A homegrown movement to protect the clear waters and wild rivers of Oregon's Kalmiopsis - Wild Rivers Coast

Video – Thank you for clean water and clean rivers into the future

There is no way to individually acknowledge all those who contributed so much and worked tirelessly to get in place a 20-year mineral withdrawal for this rugged, remote corner of Oregon and California.

The withdrawal now provides interim protection from new mining for two special areas—one in the South Kalmiopsis and Packsaddle Roadless areas and the other along the Wild Rivers Coast—while permanent protection is sought. They sit at the headwaters of some of this nations most cherished Wild and Scenic Rivers, famous for their clear waters and wild salmon and steelhead runs.  

Support during the long grueling public process has been overwhelming. An amazing 99% of all public comment and testimony were in favor of the 20-year withdrawal.[1]

Thank you to all those working hard to protect our clean water and clean rivers, with special thanks to Senators Wyden and Merkley and Representatives DeFazio and Huffman 

We hope this brief video (2:30 min) inspires you pick up the phone and call each of the congressional offices to thank your member of congress and to urge them to work to make the protection permanent.[2] See our take action page.

clean rivers and clean water
The Illinois is one of three National Wild and Scenic Rivers flowing through and out of the greater Kalmiopsis regions. It’s is the Northwest’s premier whitewater river but its also the wild salmon and steelhead refuge for the Rogue Basin. Northwest Rafting Co. Photo. 

Moving forward amid the perils and uncertainty 

It’s so important to make your phone calls, and to show up and speak out at every opportunity. There’s a thousand demands on our members of congress. They have to hear from you that protecting the clean water and clean rivers of the Kalmiopsis and Wild Rivers Coast regions is a priority. They are these lands and rivers best defense now.

In fact, some question whether the West—with its priceless public lands and the beautiful rivers that flow from and through them— will survive the assault that’s already begun.[3] We simply don’t know what the future will bring.

Our strength is in the overwhelming support for protecting what makes this area so unique and in the support of our members of congress.

Finally, while the withdrawal closes the two withdrawal areas to the location of new mining claim. There’s over 6,000 acres of existing claims. In these cases the withdrawal will not prevent mining if the claims are found to be valid. It does, however, at least require that the existing claim holders (basically two mining companies—one of which is foreign-owned) demonstrates the claims are valid and comply with the laws of the United States before mining activities can begin.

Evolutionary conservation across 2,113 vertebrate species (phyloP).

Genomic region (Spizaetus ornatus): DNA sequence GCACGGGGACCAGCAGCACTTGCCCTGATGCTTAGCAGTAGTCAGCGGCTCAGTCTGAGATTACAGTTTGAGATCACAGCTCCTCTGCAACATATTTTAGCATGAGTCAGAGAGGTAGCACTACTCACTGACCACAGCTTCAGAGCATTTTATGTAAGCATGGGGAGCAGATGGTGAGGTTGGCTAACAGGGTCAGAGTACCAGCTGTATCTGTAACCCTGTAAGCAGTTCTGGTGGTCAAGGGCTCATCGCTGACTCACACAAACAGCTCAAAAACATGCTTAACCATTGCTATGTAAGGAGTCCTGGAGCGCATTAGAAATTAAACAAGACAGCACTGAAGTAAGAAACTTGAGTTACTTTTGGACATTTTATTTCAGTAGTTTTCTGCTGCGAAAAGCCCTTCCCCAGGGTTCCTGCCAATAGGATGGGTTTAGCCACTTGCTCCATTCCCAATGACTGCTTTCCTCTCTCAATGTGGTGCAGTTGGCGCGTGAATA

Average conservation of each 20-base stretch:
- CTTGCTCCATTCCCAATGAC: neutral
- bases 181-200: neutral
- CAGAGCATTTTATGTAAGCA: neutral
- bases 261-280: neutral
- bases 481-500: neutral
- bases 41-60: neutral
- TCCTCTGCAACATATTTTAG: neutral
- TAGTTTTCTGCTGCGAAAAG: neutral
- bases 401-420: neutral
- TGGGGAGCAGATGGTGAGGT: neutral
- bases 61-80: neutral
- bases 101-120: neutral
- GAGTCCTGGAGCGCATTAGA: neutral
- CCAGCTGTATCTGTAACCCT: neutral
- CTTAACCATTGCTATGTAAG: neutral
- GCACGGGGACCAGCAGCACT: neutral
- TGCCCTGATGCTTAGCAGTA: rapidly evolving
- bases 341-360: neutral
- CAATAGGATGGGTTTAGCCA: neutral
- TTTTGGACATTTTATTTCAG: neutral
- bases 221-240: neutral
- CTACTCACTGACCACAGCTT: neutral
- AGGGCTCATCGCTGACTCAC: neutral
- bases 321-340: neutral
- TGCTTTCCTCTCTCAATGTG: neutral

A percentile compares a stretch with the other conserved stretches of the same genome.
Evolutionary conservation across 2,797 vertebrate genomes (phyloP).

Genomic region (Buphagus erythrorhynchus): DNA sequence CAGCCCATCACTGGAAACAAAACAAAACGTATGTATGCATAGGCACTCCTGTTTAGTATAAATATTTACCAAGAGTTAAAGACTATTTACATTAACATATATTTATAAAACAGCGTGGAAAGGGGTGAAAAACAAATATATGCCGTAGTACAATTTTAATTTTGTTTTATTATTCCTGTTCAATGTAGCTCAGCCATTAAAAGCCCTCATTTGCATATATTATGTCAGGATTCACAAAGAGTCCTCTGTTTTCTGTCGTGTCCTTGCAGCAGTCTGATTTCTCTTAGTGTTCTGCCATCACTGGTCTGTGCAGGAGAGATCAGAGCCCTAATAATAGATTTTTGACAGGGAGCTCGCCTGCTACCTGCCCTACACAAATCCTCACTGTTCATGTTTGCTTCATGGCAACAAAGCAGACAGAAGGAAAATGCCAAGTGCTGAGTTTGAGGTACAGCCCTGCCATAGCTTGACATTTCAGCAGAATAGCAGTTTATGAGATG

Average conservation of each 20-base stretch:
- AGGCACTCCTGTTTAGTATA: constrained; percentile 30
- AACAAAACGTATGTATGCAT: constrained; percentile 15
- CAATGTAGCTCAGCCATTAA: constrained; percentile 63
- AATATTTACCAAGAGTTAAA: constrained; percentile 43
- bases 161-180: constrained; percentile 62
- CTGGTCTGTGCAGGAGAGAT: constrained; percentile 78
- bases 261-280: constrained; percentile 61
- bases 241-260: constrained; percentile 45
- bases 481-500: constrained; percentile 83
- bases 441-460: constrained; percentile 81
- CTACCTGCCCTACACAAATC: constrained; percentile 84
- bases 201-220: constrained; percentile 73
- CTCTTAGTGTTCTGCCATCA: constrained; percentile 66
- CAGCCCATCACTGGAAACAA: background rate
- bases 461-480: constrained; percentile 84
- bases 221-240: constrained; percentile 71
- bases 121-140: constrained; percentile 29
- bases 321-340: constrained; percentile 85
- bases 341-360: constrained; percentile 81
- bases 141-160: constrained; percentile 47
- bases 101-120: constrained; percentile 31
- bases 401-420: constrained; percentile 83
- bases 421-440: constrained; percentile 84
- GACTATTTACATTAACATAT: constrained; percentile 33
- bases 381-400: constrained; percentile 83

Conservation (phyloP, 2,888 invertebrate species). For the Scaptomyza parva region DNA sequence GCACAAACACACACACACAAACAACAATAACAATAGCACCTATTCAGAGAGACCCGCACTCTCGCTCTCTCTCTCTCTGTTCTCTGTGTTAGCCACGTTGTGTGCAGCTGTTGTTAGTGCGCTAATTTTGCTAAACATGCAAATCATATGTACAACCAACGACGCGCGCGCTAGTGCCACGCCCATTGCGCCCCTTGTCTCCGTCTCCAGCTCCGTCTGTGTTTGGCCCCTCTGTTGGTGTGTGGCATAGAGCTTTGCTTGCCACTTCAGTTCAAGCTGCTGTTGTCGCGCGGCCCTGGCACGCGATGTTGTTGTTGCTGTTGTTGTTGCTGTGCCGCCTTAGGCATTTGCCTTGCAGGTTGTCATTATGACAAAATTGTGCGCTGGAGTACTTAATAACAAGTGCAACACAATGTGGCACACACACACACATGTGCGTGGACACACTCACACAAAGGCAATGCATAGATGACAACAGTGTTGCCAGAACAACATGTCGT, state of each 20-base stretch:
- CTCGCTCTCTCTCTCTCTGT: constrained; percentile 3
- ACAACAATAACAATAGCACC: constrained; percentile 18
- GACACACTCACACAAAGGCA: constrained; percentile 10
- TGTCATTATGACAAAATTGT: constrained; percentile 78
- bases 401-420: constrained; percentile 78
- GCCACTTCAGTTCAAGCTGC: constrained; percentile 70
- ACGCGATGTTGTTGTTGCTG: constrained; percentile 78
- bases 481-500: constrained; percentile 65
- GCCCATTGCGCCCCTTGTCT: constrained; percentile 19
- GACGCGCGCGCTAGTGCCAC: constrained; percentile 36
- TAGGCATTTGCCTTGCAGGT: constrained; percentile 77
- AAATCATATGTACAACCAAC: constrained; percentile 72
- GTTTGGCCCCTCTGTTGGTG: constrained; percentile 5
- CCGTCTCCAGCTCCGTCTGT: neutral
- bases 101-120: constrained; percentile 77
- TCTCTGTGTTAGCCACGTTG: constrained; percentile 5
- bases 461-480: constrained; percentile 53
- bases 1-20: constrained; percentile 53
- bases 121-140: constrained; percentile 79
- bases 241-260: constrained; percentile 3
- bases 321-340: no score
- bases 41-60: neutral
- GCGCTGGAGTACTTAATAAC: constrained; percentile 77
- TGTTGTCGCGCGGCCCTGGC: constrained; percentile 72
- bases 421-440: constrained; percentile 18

clean water and clean rivers
Hunter Creek River Steward for the Native Fish Society, Dave Lacey is a local hero in the struggle to preserve the clean water and clean rivers of the Kalmiopsis and Wild Rivers Coast.

Clean water and clean rivers into the future

The 20-year mineral withdrawal is an interim an interim measure to protect the exceptional scientific, social and ecological values of these areas while permanent protection is sought. It’s taken over two decades to achieve and “yes,” while imperfect, it’s the best that can be done given the archaic and illogical provisions of the 1872 Mining Law. The clean water and clean rivers that flow from the public lands of Josephine, Curry and Del Norte Counties are irreplaceable. They are the future.


[1] Approximately 45,000 comments were received during the first two public comment periods and during the first two public hearings. The U.S.. Forest Service Environmental Analysis for the withdrawal found that approximately 99.9% of all comments supported the mineral withdrawal. In 2016 a second 90 day comment period was held and a third public hearing. The balance between comments supporting the withdrawal and those opposing it were basically the same. We believe approximately 20,000 more comments were during these two opportunities for public input.

It’s also important to acknowledge that the most affected communities all supported to the 20-year mineral withdrawal. These include Gold Beach and Cave Junction, Oregon and Crescent City, Hiouchi and Gasquet in California.

The majority of the population of Del Norte County get their drinking water from the Smith River below the proposed Cleopatra Mine Project in the North Fork Smith River/Baldface Creek watershed. The Del Norte Board of Supervisors support the 20 year mineral withdrawal.

[2] The idea for this video is Ann Vileisis‘.  There was simply no time to get everyone together after the first of the year, so she arranged a presentation at Northwest Rafting Company’s Wild Rivers Night to film a big “thank you” round of applause and to acknowledge our members of congress who fought so hard for this.

[3] See for example “Could Trump Dismantle the West” in High Country News.


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